My official soundtrack:
Wednesday, 4 April 2012
(This post originally appeared on Active History)
|"The Discovery of Canada" by Kate Beaton (www.harkavagrant.com)|
Historians of Canada specifically, and academics generally, have found themselves of late at the business end of some harsh criticisms. To believe the editorials in major newspapers, academics write about obscure topics for the benefit of a small handful of other academics; we find students and teaching to be a distraction from our esoteric research projects; and we have no qualms about abdicating our public responsibility, even though most of us are paid from the public purse. Based on these kinds of charges, it is no surprise that many Canadians are calling for reform in the university system. But what about demanding more of Canadians themselves?
This blog has done much to demonstrate the deep interest in public engagement felt by historians of all disciplines (perhaps specifically in Canada) and critics should take note. Too often, those taking pot-shots at historians are themselves not interested enough in history to move beyond arguments drawn from the lowest hanging fruit. For example, David Frum recently castigated an issue of the Canadian Historical Review by listing only the titles of the articles (though he did demonstrate his credentials by almost spelling our first Prime Minister’s name correctly). In other cases, the field is criticized in useful ways that reflect the concerns of historians and administrators. Paul Martin is right to emphasize the need for more content on Aboriginal history in elementary and high school. What many critics might not realize, however, is that few are harder on historians than historians. Those of us early in our careers (taking our cues from equally concerned senior scholars) are willing and eager to address shortcomings in the curricula, participate in public events, and make our research accessible to the widest possible audience. The growth of digital history and open access (not to mention the rise of environmental history) has facilitated the sharing of information in ways that reflect the inherent desire among historians to influence public opinion and public policy.
To put it simply, many historians are doing whatever possible to make our work publicly accessible and engaging. This isn’t to suggest that we don’t fall into academic gibberish or occasionally engage in inside baseball, but it might be time to address another (equally troubling) question – what if Canadian citizens aren’t interested in the past? Before I go down that rabbit hole, a quick comparison: several very successful books on Canadian history (or topics generally held to be of interest among Canadians) by American historians have been published in the United States. Alan Taylor recently published an excellent study on the War of 1812; David Hackett Fischer offered his audience a sweeping view of Champlain and the founding of Quebec; and John Mack Faragher provided a nuanced and incisive account of the Acadian Deportation (from their “American homeland”, no less). Historians in the United States win Pulitzer Prizes, their books can be found on the shelves at Chapters, and many (such as Jill Lepore and Gordon Wood) write regularly for major magazines. These historians aren’t better qualified, smarter, or (necessarily) better writers than their Canadian counterparts. The difference, in my mind, is that they have a more eager audience.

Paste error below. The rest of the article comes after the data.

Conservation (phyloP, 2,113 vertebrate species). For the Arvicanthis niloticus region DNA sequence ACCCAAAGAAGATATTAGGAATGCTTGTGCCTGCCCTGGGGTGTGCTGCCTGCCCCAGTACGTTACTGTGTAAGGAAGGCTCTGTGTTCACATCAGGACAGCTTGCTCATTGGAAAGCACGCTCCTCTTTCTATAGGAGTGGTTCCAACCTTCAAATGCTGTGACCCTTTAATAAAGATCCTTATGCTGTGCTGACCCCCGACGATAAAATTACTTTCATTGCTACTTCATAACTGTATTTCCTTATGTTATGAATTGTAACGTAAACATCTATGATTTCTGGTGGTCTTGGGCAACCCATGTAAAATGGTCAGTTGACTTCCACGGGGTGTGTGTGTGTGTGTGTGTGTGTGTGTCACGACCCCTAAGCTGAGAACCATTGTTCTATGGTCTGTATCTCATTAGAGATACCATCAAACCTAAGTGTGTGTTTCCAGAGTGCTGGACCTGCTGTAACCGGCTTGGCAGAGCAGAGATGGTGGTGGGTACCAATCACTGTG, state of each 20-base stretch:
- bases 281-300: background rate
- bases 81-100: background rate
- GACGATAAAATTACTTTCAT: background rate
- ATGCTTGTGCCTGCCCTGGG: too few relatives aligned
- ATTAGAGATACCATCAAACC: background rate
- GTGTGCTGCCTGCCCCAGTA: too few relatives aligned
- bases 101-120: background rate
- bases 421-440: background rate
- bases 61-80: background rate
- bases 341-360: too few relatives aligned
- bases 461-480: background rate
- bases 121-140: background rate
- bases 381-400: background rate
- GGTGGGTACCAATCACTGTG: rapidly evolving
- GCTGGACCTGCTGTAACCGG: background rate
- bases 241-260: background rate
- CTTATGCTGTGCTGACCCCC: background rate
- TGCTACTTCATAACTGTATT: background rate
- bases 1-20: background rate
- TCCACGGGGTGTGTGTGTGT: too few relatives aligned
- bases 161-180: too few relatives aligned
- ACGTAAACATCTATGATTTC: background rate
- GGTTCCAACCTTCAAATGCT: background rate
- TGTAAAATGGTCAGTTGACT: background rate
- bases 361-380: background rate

Take for example the rise of the Tea Party. Disregarding their troubling political views, these engaged citizens are rooted in an idea of the past – the importance of the American Revolution, the ideals of the founding fathers, and the desire to return to the “true” American spirit. Aware of this “use and abuse” of history, Harvard’s Jill Lepore offered a readable corrective in the award-winning The Whites of Their Eyes: The Tea Party’s Revolution and the Battle over American History (2010). The success of this book, and others, reflects not only good history writing (by authors) but also good history reading (by citizens). The same is true of the books by Alan Taylor and David Hackett Fischer (who in 2011 was invited to give the Creighton Lecture at the University of Toronto).
If historians in Canada don’t enjoy the same kind of public success, is it necessarily the historians’ fault? One would think that the rise of the Occupy Movement might have engendered greater interest in the history of social movements and public resistance beyond the (useful and influential) works of Naomi Klein. For instance, in Vancouver (the home of Adbusters and, consequently, the intellectual birthplace of the Occupy Movement) there is not a single copy of Ian McKay’s recent Reasoning Otherwise: Leftists and the People’s Enlightenment in Canada (2008) available in any Chapters within a one hundred kilometre radius. And I doubt that’s because they’re all sold out.
Despite these discouraging signs, I don’t believe that Canadians are uninterested in their history. I also don’t believe that Canadian historians are unable, unwilling, or uninterested in reaching a wider audience. But something is obviously amiss. It is time to stop laying blame and start working toward connecting the Canadian public to the historians who are doing their very best to understand and explain the past for the benefit of all citizens.